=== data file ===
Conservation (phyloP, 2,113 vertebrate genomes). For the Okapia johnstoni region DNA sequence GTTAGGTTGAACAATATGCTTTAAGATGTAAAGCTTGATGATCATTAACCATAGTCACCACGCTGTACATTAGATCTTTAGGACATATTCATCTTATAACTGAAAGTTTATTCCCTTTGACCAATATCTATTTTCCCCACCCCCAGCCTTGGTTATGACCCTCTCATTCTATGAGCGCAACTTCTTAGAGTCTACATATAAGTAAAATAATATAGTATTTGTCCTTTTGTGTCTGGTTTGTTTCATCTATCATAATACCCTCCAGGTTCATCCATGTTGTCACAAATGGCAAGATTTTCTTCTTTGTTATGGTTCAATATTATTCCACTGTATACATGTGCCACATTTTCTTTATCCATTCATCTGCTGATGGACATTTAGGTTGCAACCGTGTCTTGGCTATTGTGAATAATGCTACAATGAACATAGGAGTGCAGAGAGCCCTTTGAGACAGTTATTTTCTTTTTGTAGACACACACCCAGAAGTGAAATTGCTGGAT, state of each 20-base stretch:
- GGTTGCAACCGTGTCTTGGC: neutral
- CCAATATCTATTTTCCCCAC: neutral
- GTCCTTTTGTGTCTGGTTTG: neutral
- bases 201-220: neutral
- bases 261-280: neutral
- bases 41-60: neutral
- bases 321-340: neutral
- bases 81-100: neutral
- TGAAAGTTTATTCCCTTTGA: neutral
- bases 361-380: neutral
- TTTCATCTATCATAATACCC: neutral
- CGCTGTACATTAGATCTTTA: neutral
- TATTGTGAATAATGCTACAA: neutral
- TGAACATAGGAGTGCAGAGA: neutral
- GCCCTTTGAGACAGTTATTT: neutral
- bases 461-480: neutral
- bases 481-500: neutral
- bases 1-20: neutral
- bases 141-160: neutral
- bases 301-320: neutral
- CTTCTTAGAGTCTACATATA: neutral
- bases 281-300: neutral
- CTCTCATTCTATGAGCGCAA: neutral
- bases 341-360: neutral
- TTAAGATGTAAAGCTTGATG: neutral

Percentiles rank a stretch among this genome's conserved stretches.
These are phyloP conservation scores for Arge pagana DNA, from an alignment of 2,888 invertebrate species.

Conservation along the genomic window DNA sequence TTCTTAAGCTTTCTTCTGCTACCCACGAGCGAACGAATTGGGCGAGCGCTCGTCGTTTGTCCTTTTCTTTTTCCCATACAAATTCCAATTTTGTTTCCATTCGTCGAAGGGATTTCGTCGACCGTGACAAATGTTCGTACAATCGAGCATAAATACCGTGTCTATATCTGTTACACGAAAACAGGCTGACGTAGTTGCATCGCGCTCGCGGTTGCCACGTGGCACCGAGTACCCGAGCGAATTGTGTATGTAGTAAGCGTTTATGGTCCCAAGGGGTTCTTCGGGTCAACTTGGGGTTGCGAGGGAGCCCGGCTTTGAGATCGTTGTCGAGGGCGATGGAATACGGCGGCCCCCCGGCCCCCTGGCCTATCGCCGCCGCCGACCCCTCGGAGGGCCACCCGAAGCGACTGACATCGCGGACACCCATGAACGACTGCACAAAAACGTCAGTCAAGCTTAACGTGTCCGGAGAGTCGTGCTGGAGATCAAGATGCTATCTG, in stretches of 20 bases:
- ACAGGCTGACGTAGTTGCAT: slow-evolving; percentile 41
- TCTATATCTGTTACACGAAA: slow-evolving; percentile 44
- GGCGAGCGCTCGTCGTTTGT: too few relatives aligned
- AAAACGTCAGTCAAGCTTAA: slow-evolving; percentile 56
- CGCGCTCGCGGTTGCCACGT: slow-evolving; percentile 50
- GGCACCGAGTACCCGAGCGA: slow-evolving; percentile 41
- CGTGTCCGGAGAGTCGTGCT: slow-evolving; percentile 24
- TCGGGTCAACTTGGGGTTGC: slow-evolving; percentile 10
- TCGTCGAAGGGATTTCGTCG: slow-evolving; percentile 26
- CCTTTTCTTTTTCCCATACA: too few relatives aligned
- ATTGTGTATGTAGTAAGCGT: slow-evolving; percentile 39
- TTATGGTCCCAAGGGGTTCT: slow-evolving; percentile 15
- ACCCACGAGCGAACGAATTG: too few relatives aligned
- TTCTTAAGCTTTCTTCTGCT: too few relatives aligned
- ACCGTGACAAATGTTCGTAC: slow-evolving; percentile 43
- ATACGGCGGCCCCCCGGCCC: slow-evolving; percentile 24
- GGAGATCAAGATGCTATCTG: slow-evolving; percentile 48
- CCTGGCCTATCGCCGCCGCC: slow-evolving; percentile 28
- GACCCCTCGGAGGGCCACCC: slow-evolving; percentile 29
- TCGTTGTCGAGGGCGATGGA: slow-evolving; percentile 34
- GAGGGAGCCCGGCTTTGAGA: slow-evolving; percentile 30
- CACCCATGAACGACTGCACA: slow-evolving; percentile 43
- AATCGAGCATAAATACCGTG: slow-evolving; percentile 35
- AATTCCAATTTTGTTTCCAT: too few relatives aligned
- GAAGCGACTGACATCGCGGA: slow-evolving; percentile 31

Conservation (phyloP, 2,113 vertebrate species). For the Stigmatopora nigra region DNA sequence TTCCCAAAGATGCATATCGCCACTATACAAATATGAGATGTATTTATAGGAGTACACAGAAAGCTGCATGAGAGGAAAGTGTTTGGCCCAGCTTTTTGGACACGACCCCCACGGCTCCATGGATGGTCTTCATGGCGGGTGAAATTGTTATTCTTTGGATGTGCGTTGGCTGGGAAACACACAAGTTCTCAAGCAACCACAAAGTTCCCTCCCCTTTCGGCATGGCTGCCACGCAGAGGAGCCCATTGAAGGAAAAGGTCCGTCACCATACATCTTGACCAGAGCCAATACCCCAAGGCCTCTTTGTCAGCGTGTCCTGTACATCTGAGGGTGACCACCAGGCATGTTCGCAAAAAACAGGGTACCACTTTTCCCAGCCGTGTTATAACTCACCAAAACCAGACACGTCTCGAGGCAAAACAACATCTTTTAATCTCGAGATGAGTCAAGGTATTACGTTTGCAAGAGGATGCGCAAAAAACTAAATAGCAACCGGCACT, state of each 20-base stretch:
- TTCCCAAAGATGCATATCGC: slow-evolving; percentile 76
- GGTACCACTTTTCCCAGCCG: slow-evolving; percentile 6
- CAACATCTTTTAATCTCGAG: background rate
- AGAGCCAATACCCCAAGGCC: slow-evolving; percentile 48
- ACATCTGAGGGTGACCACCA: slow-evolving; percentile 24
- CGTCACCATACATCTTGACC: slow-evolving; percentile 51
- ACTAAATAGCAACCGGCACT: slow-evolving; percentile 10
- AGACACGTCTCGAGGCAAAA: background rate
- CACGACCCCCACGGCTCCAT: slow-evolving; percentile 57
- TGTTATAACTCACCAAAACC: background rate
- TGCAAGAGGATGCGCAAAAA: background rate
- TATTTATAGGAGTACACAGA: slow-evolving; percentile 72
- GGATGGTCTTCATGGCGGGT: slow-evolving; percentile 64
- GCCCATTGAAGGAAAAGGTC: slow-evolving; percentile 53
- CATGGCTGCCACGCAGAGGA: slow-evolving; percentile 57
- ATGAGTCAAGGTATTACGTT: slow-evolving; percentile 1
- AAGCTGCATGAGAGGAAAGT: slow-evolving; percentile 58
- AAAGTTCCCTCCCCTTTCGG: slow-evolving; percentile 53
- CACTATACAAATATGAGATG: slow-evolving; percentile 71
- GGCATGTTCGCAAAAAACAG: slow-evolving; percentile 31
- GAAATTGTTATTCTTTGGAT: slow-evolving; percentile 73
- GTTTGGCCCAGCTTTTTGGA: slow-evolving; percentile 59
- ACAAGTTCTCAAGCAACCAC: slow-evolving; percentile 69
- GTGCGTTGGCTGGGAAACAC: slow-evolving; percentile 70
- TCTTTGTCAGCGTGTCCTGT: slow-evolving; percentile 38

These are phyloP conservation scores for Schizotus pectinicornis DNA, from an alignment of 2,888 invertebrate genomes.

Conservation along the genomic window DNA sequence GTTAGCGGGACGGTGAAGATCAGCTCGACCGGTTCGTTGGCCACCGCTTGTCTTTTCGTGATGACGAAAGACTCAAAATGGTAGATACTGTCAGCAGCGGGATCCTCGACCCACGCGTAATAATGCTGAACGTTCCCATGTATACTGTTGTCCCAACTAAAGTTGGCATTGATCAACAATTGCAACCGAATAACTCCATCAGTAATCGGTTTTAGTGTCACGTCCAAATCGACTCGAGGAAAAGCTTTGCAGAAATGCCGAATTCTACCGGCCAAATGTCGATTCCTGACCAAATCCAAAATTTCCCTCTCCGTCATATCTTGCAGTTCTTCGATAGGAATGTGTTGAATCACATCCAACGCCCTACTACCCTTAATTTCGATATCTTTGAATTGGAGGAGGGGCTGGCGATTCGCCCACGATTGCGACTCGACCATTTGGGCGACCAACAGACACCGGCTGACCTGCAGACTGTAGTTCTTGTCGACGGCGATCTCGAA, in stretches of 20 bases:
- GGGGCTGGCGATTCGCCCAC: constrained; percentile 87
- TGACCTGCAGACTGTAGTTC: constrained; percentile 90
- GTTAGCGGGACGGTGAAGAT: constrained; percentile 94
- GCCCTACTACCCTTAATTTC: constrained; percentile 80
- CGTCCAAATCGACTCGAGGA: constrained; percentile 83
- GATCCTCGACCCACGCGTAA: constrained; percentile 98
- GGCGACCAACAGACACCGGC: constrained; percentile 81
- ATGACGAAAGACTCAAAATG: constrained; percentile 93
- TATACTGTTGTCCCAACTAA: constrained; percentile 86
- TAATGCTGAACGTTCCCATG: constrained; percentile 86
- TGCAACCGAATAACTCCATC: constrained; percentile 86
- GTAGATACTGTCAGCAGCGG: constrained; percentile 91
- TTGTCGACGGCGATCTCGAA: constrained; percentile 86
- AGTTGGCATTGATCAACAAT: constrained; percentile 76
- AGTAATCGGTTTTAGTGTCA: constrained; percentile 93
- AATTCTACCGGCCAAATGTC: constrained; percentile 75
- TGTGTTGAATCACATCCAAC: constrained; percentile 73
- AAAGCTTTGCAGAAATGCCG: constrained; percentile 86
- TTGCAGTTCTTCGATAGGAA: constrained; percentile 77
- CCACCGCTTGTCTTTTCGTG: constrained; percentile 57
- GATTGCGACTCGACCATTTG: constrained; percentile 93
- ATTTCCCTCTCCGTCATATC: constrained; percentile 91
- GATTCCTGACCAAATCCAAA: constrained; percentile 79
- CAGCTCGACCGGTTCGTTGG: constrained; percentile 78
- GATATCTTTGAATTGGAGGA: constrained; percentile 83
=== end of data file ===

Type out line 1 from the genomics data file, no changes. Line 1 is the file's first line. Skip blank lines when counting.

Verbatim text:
Conservation (phyloP, 2,113 vertebrate genomes). For the Okapia johnstoni region DNA sequence GTTAGGTTGAACAATATGCTTTAAGATGTAAAGCTTGATGATCATTAACCATAGTCACCACGCTGTACATTAGATCTTTAGGACATATTCATCTTATAACTGAAAGTTTATTCCCTTTGACCAATATCTATTTTCCCCACCCCCAGCCTTGGTTATGACCCTCTCATTCTATGAGCGCAACTTCTTAGAGTCTACATATAAGTAAAATAATATAGTATTTGTCCTTTTGTGTCTGGTTTGTTTCATCTATCATAATACCCTCCAGGTTCATCCATGTTGTCACAAATGGCAAGATTTTCTTCTTTGTTATGGTTCAATATTATTCCACTGTATACATGTGCCACATTTTCTTTATCCATTCATCTGCTGATGGACATTTAGGTTGCAACCGTGTCTTGGCTATTGTGAATAATGCTACAATGAACATAGGAGTGCAGAGAGCCCTTTGAGACAGTTATTTTCTTTTTGTAGACACACACCCAGAAGTGAAATTGCTGGAT, state of each 20-base stretch: